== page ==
South Korean whistleblower Kim Yong-chul breaks silence on Samsung
South Korean whistleblower Kim Yong-chul, who has written a book about his efforts to expose alleged corruption and greed at Samsung, faces censure and isolation.
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Isolated at home
These days, basking in sales and acclaim from readers resentful of the power of the chaebol, Kim listens to Beethoven in the wooden house with traditional tiled roof that he designed in this forested town about 30 miles east of Seoul.Skip to next paragraph
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"He's got a lot of money off the book," says a Samsung Electronics spokesman, James Chung. "We are not angry at him. We are ignoring him." Mr. Chung denies threats to the media and recoils at Kim's description of authoritarian attitudes. "It's very ridiculous," says Chung. "We do have a lot of talented people, including 3,000 who hold doctorates."
There is no doubt, though, of Samsung's sensitivities. The group sued Michael Breen, who writes for the English-language Korea Times, for a tongue-in-cheek column last year in which he imagined Christmas gifts sent from the rich and powerful officials of Samsung.
Samsung asked for $1 million in damages but dropped the suit after receiving four apologies, twice in the paper and twice in letters from Mr. Breen.
"They think I'm some kind of bad guy, and I've got to be taught," says Breen, author of "The Koreans," about cultural and social mores. "They can behave one way in Korea, but they have an international face. Their behavior in Korea has always been harsh."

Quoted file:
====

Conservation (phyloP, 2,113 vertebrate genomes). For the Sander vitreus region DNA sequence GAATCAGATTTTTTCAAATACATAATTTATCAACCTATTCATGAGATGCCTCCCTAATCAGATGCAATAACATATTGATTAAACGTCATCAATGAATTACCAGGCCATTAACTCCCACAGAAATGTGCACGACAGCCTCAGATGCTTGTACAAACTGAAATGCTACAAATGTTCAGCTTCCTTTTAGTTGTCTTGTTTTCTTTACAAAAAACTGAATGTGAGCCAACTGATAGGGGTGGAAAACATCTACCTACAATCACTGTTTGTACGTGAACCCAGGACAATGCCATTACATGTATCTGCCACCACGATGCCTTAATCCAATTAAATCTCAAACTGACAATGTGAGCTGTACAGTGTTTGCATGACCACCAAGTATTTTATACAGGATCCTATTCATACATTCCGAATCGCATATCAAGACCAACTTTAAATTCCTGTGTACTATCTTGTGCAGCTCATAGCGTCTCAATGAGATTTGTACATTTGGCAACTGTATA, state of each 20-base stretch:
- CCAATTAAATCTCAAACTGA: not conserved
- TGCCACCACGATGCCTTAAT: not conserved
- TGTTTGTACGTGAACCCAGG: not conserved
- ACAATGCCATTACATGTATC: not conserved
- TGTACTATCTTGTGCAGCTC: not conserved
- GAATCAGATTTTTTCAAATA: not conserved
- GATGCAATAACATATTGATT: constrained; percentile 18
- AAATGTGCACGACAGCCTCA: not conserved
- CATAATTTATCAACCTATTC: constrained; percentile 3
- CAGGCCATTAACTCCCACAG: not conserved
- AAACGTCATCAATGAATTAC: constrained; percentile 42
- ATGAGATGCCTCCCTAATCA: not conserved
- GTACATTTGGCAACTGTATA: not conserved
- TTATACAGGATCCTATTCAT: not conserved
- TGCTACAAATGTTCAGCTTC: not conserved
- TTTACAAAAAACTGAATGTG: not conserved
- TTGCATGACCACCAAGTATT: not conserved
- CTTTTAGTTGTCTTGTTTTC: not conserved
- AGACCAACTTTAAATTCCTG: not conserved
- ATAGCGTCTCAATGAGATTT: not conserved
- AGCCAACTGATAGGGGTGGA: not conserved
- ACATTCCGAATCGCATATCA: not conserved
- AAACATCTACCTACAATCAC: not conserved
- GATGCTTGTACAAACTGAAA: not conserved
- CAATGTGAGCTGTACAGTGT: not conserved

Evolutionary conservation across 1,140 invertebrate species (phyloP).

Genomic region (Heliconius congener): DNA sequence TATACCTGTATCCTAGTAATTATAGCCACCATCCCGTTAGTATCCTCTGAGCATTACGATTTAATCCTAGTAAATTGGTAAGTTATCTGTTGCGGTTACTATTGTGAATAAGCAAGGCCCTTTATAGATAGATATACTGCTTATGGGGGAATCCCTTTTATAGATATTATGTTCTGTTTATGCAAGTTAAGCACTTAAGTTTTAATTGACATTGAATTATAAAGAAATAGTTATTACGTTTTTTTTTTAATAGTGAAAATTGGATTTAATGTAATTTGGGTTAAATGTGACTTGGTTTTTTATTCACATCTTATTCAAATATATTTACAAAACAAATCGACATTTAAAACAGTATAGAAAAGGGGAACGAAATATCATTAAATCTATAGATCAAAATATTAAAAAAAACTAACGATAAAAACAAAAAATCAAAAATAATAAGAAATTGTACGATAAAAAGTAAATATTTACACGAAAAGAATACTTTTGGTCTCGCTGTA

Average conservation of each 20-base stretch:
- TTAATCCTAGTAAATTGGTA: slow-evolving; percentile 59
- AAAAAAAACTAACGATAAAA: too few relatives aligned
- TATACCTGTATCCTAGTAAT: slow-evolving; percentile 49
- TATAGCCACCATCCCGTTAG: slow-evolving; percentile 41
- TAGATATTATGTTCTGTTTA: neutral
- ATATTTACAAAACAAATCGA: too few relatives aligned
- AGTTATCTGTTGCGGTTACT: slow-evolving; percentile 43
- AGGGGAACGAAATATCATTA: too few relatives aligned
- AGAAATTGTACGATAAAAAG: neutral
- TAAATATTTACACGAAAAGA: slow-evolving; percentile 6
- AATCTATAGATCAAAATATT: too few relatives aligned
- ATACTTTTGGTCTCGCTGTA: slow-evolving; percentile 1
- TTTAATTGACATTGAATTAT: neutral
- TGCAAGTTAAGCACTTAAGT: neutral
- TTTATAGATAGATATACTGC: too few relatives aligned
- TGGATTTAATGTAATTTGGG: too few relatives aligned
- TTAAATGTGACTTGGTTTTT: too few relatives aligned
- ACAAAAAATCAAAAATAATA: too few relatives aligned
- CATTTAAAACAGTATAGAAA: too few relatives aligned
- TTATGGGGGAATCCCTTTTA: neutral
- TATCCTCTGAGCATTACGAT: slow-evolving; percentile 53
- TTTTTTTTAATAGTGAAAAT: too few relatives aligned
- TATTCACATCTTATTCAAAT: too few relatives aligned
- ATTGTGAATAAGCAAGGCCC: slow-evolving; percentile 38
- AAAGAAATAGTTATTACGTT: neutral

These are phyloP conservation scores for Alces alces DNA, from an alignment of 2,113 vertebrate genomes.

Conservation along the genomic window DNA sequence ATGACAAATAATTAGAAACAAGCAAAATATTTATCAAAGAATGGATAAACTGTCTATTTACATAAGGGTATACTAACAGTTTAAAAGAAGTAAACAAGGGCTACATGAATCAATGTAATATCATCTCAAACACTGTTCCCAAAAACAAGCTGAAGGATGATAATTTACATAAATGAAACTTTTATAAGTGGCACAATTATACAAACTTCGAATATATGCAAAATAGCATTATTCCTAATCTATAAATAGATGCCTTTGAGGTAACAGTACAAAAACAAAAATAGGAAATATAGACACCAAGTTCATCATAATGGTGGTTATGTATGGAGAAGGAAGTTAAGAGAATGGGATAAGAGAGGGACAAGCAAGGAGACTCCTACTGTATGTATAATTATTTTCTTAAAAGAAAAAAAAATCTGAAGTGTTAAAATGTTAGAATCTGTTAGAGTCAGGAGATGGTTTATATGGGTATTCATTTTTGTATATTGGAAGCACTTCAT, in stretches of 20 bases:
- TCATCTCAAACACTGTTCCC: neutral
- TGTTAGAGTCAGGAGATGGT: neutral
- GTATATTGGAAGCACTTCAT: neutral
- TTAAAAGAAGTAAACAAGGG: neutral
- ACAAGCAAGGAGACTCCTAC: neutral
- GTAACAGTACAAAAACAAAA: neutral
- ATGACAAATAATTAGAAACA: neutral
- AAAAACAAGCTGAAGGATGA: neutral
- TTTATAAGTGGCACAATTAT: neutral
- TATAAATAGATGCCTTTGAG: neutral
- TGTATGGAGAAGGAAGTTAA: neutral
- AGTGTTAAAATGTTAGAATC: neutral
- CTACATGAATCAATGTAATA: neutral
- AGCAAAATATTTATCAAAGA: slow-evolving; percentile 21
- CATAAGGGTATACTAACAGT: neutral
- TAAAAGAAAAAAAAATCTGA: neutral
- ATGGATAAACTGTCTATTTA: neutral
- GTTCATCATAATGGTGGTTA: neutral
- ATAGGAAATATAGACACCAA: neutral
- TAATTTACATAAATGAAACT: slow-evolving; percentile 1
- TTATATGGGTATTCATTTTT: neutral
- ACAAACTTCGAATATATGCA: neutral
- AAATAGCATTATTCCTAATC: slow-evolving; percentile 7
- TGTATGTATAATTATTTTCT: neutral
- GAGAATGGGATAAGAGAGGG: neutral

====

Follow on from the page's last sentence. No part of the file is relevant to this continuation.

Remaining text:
'I had to go to the foreign press'
Kim agrees. That's why "I had no choice but to go to the foreign press in order to wake up Koreans," he says. "Everything is closed. I want to reveal everything. What I'm saying can make me look like a traitor."
Listening to music, caring for flowers and a rock garden he's built behind the house, looking after eight dogs and three parakeets, Kim says his life is not as pleasant as it might seem. "Sometimes I am lonely," says Kim, who is "twice divorced, from the same woman," a painter. He has two sons, one a doctor, the other a student in New York. "Sometimes I am angry."
Kim, who hails from the southwestern city of Kwangju, a region noted for opposition to the government, was in high school during the Kwangju revolt 30 years ago, when some 200 people, mostly students, were killed. He spent the revolt in his parents' home, "underground," but did participate later in demonstrations at Korea University in Seoul.
Commissioned as a legal officer after graduating from the university's law school, he was at the Navy's headquarters in the southeastern port of Chinhae when the capital was shaken by riots in 1987 and President Chun had to agree to a new Constitution that provided for democratic elections.
It was after he had been hired as a hotshot lawyer by Samsung in 1997 that he felt the urge to rebel by inciting legal action. "I cannot stand by and see what's going on," he says. "Everything is so rotten."
Kim denies speaking out for publicity. "I am risking my life," he says. He worries he'll be prosecuted for speaking out. "Who," he asks plaintively, as a tiny schnauzer snaps at his heels, "will take care of my dogs and plants if I go to jail?"
Related stories of interest:
- Korea targets corruption at automaker Hyundai
- S. Korea bars secret video of the North
- South Korea news coverage